A really enjoyable Meg this month! A great Dredd cover by Cliff Robinson, simply brilliant.

We have Judge Dredd: Downside, to kick off proceedings. The artwork by Boo Cook is fabulous, as is the fun script by T.C Eglington. I’m seeing more of Eglington’s work in the past few months and I must say I’m becoming quite a fan now. This story was very fun with a little twist in its tail. Great opening page by Boo Cook which reminded me of that famous falling scene from The Incal. So much detail in Boo’s style, coupled with his distinctive style and colour palette which makes his work very appealing. I know it did to my son when he saw me reading the story, ” wow..that looks awesome dad” he cried! And he isn’t wrong.

Following the opening strip we have an Interrogation, with none other than T.C Eglinton himself, or Tom Eglinton as he is known too. It was an interesting piece with great insight into Eglinton’s influence and first work on 2000ad; Black Kisses. I remember really enjoying the story, in fact I might dig out the copy to give it a re-read. We also have mention of Eglinton’s more recent work especially the awesome Tharg’s 3riller, Gunheadz, with the great Boo Cook (they make a great team if I am honest!).

Next we have another Interrogation, this time with Lee Garbett. I really enjoyed his recent cover work for Prog 1839 (Ten-Seconders). So a nice read again. We soon end the Interrogations with a stonkingly good strip ‘ Tales from the Cursed Earth – Gamma Tan’, by, wait for it, Eglinton & Cook! Wahey! Another fun strip, this time in b&w but still awesome thanks to Cook’s outstanding work. There were some memorable moments in the story, not to mention a little stomach churning too! That bloke with those ‘udders’ on his neck, feeding his buddies the ‘special juice’ was very weird and….well disturbing I must say! But it was great fun overall.

Next up was Theets of Dan Francisco Part Four. This was a really enjoyable episode as Dan has to come to terms with the actions of his self and seniors (yes, you Dredd!) during the Chaos Wars and the impact which is still felt in the city, especially among the poor and deprived. And the ‘Sharks’ which try to feed off the fears and anger of the victims of war, and turn it to their advantage. And Dan, no doubt burdened with some of the guilt goes looking for the Dune Sharks. The artwork by Paul Marshall is again top notch, with a great script by Arthur Wyatt. This was a strip which I wasn’t too taken by at the start, but it has grown on me and has been nothing less than enjoyable.

Bob Byrne’s Twisted Tales follows next, and a fun one it is too! Very dark and with more than its fill of the macabre – and I bloody loved it! The story (which is wordless of course) is set in a spaghetti western-ish town undersea inhabited by some weird looking fish folk, well actually more human in make with legs and clothing. A hideous looking money/tax collector (imagine a cat fish with arms and legs – atop a crab) goes round knocking on doors and depriving the towns folk of their precious money. Until one of its inhabitants cooks up a plan to rid them of the cat-fish-man, but he pays a heavy price indeed. John Byrne’s artwork is magnificent, the colour palette is very dark in places and full of character. It reminded me of Charles Dicken’s tales such as A Christmas Carol. It finishes with a genuinely twisted ending befitting of the title. Fun stuff from John Byrne, the last couple of his Twisted Tales have been superb.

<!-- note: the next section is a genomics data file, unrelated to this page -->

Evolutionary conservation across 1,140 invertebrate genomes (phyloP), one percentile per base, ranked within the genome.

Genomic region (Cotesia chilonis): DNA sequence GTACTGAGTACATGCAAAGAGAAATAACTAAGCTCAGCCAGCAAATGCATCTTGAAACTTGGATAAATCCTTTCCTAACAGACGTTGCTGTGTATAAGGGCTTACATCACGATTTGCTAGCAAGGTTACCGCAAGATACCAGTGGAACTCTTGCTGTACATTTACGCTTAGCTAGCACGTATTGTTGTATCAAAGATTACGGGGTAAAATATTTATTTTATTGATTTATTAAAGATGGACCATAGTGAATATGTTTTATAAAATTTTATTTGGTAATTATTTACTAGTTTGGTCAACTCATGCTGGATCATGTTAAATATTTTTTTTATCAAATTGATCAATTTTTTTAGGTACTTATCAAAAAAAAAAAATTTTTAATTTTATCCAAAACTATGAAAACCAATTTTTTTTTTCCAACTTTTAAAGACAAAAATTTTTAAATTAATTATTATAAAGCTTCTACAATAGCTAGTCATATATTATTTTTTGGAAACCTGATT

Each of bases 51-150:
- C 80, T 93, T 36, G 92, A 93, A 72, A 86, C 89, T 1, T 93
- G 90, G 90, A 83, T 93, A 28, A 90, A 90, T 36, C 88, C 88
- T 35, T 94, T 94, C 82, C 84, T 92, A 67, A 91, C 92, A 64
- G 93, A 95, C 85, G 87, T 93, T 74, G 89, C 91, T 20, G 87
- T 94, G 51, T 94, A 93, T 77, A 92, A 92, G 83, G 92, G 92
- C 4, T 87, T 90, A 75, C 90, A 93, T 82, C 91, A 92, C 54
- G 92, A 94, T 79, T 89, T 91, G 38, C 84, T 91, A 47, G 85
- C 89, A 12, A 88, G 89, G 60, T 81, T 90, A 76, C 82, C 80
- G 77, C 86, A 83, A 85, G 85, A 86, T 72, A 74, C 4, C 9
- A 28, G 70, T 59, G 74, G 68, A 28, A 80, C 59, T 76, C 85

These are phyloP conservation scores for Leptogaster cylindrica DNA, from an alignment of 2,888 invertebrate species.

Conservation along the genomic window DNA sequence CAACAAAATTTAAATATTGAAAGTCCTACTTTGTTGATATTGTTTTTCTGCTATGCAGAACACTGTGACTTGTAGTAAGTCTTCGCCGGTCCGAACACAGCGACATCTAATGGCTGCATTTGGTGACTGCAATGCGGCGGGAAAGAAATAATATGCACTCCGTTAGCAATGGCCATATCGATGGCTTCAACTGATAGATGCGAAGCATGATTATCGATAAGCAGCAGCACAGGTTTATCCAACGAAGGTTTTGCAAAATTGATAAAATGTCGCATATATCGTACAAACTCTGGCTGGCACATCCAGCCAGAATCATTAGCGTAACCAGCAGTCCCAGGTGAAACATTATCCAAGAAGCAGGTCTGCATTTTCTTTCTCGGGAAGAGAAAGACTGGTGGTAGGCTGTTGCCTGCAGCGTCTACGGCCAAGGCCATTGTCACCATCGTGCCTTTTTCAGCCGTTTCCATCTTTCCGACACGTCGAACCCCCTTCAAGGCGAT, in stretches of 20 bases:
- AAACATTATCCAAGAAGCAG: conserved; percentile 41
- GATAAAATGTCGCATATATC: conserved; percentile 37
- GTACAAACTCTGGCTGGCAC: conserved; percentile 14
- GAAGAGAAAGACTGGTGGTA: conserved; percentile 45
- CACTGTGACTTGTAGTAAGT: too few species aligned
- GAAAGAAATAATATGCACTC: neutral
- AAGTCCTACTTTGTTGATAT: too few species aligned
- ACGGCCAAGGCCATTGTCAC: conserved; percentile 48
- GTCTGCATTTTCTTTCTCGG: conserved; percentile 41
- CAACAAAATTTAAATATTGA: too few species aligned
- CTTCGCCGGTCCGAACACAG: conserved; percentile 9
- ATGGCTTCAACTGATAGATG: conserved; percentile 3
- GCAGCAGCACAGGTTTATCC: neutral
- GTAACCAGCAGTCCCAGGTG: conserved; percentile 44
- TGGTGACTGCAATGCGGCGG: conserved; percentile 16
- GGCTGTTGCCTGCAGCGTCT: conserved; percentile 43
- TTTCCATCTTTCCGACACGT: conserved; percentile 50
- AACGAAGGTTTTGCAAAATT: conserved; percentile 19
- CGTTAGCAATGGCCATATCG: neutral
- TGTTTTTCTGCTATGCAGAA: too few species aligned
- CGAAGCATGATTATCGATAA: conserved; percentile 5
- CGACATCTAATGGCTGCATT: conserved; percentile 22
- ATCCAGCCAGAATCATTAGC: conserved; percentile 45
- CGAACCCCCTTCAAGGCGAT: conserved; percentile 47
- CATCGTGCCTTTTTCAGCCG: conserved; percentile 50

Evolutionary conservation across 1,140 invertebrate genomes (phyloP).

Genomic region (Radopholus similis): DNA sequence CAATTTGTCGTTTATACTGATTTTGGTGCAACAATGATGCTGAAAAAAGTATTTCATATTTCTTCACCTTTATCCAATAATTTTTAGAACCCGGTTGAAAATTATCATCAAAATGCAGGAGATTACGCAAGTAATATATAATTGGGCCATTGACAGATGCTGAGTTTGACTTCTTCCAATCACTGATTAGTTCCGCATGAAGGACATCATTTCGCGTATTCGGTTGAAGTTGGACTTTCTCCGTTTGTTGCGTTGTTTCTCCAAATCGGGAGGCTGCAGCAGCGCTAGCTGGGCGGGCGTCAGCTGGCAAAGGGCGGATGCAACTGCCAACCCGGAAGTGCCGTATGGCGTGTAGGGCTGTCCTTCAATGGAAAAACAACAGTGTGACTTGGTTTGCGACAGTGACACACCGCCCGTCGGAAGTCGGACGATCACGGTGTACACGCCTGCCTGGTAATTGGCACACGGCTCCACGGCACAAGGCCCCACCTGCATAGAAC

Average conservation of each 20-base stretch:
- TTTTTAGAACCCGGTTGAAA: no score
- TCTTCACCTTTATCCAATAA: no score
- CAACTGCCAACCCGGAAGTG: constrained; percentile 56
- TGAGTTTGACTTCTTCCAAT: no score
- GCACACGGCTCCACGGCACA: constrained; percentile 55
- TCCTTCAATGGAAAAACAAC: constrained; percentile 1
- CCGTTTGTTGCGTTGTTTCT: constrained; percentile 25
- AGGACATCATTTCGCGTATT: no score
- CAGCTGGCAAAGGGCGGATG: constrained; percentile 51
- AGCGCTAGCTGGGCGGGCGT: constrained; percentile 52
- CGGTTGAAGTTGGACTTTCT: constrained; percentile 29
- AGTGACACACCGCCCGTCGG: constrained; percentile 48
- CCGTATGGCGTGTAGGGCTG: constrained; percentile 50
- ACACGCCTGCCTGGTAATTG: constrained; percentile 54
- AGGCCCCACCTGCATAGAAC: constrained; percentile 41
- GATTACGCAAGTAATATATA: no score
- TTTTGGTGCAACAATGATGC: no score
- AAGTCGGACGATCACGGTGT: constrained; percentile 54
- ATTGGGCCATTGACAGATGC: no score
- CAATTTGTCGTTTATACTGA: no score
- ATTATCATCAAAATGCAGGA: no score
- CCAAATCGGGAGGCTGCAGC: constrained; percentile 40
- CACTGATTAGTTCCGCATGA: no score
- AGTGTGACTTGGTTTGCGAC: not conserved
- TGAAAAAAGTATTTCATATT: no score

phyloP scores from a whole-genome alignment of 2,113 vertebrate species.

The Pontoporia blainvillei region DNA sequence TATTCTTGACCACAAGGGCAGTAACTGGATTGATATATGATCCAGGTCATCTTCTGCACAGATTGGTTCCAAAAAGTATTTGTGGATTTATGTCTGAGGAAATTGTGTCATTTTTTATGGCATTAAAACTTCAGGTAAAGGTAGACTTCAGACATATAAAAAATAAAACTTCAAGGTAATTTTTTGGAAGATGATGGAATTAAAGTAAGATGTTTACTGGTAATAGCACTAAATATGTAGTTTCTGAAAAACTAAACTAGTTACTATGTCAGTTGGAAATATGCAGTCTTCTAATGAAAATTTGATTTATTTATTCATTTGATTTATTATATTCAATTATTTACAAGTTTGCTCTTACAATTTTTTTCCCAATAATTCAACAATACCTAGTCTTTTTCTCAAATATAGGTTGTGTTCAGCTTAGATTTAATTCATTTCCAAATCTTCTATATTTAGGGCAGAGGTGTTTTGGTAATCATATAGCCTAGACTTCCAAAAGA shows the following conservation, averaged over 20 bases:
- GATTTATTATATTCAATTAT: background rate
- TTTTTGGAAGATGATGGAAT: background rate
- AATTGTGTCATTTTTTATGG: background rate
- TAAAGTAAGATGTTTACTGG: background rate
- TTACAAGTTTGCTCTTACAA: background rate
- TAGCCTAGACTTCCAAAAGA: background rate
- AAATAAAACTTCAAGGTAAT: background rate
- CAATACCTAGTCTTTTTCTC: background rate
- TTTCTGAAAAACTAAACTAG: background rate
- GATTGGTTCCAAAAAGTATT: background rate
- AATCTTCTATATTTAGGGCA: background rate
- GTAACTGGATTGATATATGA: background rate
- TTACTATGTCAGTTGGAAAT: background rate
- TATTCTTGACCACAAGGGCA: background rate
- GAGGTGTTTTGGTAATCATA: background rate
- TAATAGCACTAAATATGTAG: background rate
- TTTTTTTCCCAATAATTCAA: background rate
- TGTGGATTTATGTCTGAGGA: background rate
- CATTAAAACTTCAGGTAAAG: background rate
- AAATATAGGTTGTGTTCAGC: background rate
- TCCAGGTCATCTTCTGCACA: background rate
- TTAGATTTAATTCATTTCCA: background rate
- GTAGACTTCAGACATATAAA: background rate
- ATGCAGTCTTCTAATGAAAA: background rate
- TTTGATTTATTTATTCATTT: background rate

We have a Fan Fiction next which I’ve yet to read but will do so very soon. And lastly we have Insurrection Part Five. Great artwork as usual from the great Colin MacNeil, as for the story, things are getting very interesting as a recovering Gallows goes deeper into the seperatist group led by Karel Luther, with the SJS hot on their trails. An enjoyable episode with hints of fireworks to follow via that chilling closing line. Great stuff.

To round it off we have Dreddlines, with three letters on show. I agree with the editor in reply to the last one, the Interrogations/features in the Meg are very insightful a lot of the time and in no way ‘fillers’. It’s part and parcel of what the Megazine is about, and truthfully one of the reasons why I buy it.

And lastly, the floppy – ‘Night Zero’ which I must say was bloomin’ enjoyable as hell! My son was watching his cartoon show on TV and I just slumped back on the sofa with the floppy in hand and read it all in one sitting. Kev Hopgood’s b&w artwork and the late John Brosnan’s pulp-noir storytelling was excellent, with so many nods to other works of sci-fi (whether knowingly or unknowingly). I myself saw a bit of Escape from New York with a smidgeon of Blade Runner and The Terminator thrown in. Not to mention the perpetual night-time setting which recalled ‘Dark City’, although it was released much later after this story. There were some standout moments in the story too, such as when Tanner and the 2nd clone (or was it the 3rd?) of Allana enter the sewers or Hades to meet Nemo in his underground lair, reminded me of the recent Stickleback when we meet the Rat Queen in the bowels of London.


Another of my favourite panels was the “top of the world ma” one (above), where we have a pan back from Tanner’s face in the Dome Control Room. That was great work from Kev, not to mention a very interesting protagonist in Tanner himself, or should that be ‘The Tanner-minator’ (sorry I couldn’t resist!). So an enjoyable floppy, not a masterpiece, but fun nonetheless.

Overall, a superb Meg this month. More of the same please next issue, and please hurry it up with ‘Ordinary’!



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